61 hours, p.3
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       61 Hours, p.3
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         Part #14 of Jack Reacher series by Lee Child

  frank and enthusiastic, like a good old country boy just plain delighted to help out in an emergency. But Reacher was watching those lined blue eyes and thinking that his front was false. Reacher was thinking that Peterson was actually a fairly shrewd man with more things on his mind than a simple road rescue.

  That impression was reinforced when Peterson started asking questions. Who were they all? Where were they from? Where had they started today? Where were they headed tonight? Did they have hotel reservations up ahead? Easy answers for Knox and the twenty old folks, a tour group, from Seattle, hustling from one scheduled stop at the Dakotaland Museum to the next at Mount Rushmore, and yes, they had confirmed reservations at a tourist motel near the monument, thirteen rooms, for the four married couples, plus four pairs who were sharing, plus four individuals who had paid a singles supplement, plus one for Knox himself.

  All true information, but not exactly necessary, in the circumstances.

  Peterson made Knox show him the motel paperwork.

  Then he turned to Reacher. Smiled and said, ‘Sir, I’m Andrew Peterson, from the Bolton PD, deputy chief. Would you mind telling me who you are?’

  Plenty of heartland cops were ex-military, but Reacher didn’t think Peterson was. He wasn’t getting the vibe. He figured him for a guy who hadn’t travelled much, a straight-arrow kid who had done well in a local high school and who had stuck around afterwards to serve his community. Expert in a casual way with all the local stuff, a little out of his depth with anything else, but determined to do his best with whatever came his way.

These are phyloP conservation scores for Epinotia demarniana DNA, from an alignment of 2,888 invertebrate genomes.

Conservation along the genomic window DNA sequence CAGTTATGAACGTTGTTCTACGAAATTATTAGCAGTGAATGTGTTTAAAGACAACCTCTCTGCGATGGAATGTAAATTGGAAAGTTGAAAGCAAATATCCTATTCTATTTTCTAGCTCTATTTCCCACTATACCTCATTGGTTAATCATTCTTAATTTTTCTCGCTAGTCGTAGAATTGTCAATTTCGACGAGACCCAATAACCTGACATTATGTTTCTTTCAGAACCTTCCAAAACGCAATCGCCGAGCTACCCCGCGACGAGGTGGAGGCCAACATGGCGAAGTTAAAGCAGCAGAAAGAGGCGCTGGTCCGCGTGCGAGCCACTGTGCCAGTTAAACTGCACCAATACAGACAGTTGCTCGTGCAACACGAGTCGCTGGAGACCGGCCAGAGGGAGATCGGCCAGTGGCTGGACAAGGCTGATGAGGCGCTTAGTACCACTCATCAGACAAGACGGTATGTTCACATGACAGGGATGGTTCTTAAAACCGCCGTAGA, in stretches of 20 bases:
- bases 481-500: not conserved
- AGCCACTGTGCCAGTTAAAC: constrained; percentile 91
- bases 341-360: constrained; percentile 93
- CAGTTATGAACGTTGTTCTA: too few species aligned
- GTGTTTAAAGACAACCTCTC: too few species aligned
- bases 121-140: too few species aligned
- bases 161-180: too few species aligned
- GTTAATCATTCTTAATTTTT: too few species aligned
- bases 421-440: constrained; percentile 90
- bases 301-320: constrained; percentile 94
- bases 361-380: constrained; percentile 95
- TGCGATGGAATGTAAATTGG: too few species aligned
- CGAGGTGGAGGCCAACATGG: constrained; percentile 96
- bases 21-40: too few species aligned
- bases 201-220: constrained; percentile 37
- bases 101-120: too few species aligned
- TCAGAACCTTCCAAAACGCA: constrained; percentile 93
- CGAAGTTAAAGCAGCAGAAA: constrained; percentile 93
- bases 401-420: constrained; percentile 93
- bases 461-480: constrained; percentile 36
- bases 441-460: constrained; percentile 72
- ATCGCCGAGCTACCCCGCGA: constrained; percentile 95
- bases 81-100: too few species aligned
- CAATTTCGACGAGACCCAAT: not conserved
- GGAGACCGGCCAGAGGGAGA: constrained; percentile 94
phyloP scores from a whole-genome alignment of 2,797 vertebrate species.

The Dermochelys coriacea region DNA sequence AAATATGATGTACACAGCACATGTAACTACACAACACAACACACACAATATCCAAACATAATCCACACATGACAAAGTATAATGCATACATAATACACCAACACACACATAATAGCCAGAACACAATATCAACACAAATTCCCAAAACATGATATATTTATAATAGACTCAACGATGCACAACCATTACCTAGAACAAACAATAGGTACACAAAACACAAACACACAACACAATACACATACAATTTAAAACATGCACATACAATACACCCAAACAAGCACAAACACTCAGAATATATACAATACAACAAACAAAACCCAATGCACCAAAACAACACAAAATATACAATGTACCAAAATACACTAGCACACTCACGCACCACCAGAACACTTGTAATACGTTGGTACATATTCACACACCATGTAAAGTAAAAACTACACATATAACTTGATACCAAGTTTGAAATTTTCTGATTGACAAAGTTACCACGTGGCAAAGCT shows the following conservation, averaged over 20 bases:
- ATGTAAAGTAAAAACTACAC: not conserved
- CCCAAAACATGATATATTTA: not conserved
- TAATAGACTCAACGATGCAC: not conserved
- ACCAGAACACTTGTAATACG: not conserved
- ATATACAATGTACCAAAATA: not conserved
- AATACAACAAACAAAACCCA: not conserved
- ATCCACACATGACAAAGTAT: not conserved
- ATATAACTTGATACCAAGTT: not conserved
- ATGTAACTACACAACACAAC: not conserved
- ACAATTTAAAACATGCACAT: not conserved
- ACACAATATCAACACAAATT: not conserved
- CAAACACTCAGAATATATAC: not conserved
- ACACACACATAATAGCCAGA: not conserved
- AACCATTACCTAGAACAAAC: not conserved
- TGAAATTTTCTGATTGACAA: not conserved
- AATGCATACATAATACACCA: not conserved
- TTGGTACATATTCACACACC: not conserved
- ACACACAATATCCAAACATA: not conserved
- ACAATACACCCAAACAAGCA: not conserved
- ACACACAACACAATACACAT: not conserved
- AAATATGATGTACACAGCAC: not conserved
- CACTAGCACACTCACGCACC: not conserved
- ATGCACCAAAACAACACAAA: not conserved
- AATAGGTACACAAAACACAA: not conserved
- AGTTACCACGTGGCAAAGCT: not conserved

‘Sir?’ Peterson said again.

  Reacher gave his name. Peterson asked him whether he was part of the group. Reacher said no. So Peterson asked him what he was doing on the bus. Reacher said he was heading west out of Minnesota, hoping to turn south before too long, hoping to find better weather.

  ‘You don’t like our weather?’

  ‘Not so far.’

  ‘And you hitched a ride on a tour bus?’

  ‘I paid.’

  Peterson looked at Knox, and Knox nodded.

  Peterson looked back at Reacher and asked, ‘Are you on vacation?’

  Reacher said, ‘No.’

  ‘Then what exactly is your situation?’

  ‘My situation doesn’t matter. None of this matters. None of us expected to be where we are right now. This whole thing was entirely unpredictable. It was an accident. Therefore there’s no connection between us and whatever it is that’s on your mind. There can’t be.’

  ‘Who says I have something on my mind?’

  ‘I do.’

  Peterson looked at Reacher, long and hard. ‘What happened with the bus?’

  ‘Ice, I guess,’ Reacher said. ‘I was asleep at the time.’

  Peterson nodded. ‘There’s a bridge that doesn’t look like a bridge. But there are warning signs.’

  Knox said, ‘A car coming the other way was sliding all over the place. I twitched.’ His tone was slightly defensive. Peterson gave him a look full of sympathy and empty of judgement and nodded again. He said, ‘A twitch will usually do it. It’s happened to lots of people. Me included.’

  Reacher said, ‘We need to get these people off this bus. They’re going to freeze to death. I am, too.’

  Peterson was quiet for a long second. There’s no connection between us and whatever it is that’s on your mind. Then he nodded again, definitively, like his mind was made up, and he called out, ‘Listen up, folks. We’re going to get you to town, where we can look after you properly. The lady with the collar bone and the lady with the wrist will come with me in the car, and there will be alternative transportation right along for the rest of you.’

  The step down into the ditch was too much for the injured women, so Peterson carried one and Reacher carried the other. The car was about ten yards away, but the snow was so thick by then that Reacher could barely see it, and when he turned back after Peterson had driven away he couldn’t see the bus at all. He felt completely alone in the white emptiness. The snow was in his face, in his eyes, in his ears, on his neck, swirling all around him, blinding him. He was very cold. He felt a split second of panic. If for some reason he got turned around and headed in the wrong direction, he wouldn’t know it. He would walk until he froze and died.

  But he took a long step sideways and saw the crimson haloes of the flares. They were still burning valiantly. He used them to work out where the bus must be and headed for it. Came up against its leeward side and tracked around the front, back into the wind, through the ditch to the door. Knox let him in and they crouched together in the aisle and peered out into the darkness, waiting to see what kind of a ride had been sent for them.